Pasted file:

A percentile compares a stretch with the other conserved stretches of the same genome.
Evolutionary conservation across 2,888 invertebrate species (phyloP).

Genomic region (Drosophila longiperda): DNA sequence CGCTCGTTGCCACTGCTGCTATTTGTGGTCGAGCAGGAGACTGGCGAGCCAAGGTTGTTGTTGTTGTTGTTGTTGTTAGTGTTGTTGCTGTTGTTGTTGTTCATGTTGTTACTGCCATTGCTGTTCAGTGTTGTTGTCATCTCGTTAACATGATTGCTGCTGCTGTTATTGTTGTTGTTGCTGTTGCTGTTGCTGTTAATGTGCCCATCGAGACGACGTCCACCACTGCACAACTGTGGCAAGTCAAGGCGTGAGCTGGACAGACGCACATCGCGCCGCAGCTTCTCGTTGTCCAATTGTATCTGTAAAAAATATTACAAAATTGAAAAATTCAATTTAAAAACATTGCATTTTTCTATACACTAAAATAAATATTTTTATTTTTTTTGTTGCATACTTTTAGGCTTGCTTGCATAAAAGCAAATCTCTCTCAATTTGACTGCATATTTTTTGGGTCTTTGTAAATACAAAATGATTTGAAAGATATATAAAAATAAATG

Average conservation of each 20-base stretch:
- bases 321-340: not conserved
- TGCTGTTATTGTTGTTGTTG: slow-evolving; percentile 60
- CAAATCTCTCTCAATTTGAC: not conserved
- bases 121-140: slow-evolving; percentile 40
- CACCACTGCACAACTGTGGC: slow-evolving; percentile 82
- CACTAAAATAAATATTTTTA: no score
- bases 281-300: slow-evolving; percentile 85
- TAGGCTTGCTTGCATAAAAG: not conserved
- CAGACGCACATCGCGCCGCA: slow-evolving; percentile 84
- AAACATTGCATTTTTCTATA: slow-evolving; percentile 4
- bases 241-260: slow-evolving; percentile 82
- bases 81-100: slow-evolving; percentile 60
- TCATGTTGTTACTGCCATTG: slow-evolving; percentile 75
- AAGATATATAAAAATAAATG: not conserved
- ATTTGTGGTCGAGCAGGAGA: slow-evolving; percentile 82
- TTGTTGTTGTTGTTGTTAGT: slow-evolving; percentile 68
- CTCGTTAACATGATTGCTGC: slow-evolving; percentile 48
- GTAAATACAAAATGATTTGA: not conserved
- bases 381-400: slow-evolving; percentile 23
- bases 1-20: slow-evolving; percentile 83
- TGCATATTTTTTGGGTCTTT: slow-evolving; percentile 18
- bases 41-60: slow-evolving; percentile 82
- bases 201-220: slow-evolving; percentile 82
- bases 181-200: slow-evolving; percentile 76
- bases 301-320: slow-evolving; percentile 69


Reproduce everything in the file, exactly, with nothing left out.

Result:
A percentile compares a stretch with the other conserved stretches of the same genome.
Evolutionary conservation across 2,888 invertebrate species (phyloP).

Genomic region (Drosophila longiperda): DNA sequence CGCTCGTTGCCACTGCTGCTATTTGTGGTCGAGCAGGAGACTGGCGAGCCAAGGTTGTTGTTGTTGTTGTTGTTGTTAGTGTTGTTGCTGTTGTTGTTGTTCATGTTGTTACTGCCATTGCTGTTCAGTGTTGTTGTCATCTCGTTAACATGATTGCTGCTGCTGTTATTGTTGTTGTTGCTGTTGCTGTTGCTGTTAATGTGCCCATCGAGACGACGTCCACCACTGCACAACTGTGGCAAGTCAAGGCGTGAGCTGGACAGACGCACATCGCGCCGCAGCTTCTCGTTGTCCAATTGTATCTGTAAAAAATATTACAAAATTGAAAAATTCAATTTAAAAACATTGCATTTTTCTATACACTAAAATAAATATTTTTATTTTTTTTGTTGCATACTTTTAGGCTTGCTTGCATAAAAGCAAATCTCTCTCAATTTGACTGCATATTTTTTGGGTCTTTGTAAATACAAAATGATTTGAAAGATATATAAAAATAAATG

Average conservation of each 20-base stretch:
- bases 321-340: not conserved
- TGCTGTTATTGTTGTTGTTG: slow-evolving; percentile 60
- CAAATCTCTCTCAATTTGAC: not conserved
- bases 121-140: slow-evolving; percentile 40
- CACCACTGCACAACTGTGGC: slow-evolving; percentile 82
- CACTAAAATAAATATTTTTA: no score
- bases 281-300: slow-evolving; percentile 85
- TAGGCTTGCTTGCATAAAAG: not conserved
- CAGACGCACATCGCGCCGCA: slow-evolving; percentile 84
- AAACATTGCATTTTTCTATA: slow-evolving; percentile 4
- bases 241-260: slow-evolving; percentile 82
- bases 81-100: slow-evolving; percentile 60
- TCATGTTGTTACTGCCATTG: slow-evolving; percentile 75
- AAGATATATAAAAATAAATG: not conserved
- ATTTGTGGTCGAGCAGGAGA: slow-evolving; percentile 82
- TTGTTGTTGTTGTTGTTAGT: slow-evolving; percentile 68
- CTCGTTAACATGATTGCTGC: slow-evolving; percentile 48
- GTAAATACAAAATGATTTGA: not conserved
- bases 381-400: slow-evolving; percentile 23
- bases 1-20: slow-evolving; percentile 83
- TGCATATTTTTTGGGTCTTT: slow-evolving; percentile 18
- bases 41-60: slow-evolving; percentile 82
- bases 201-220: slow-evolving; percentile 82
- bases 181-200: slow-evolving; percentile 76
- bases 301-320: slow-evolving; percentile 69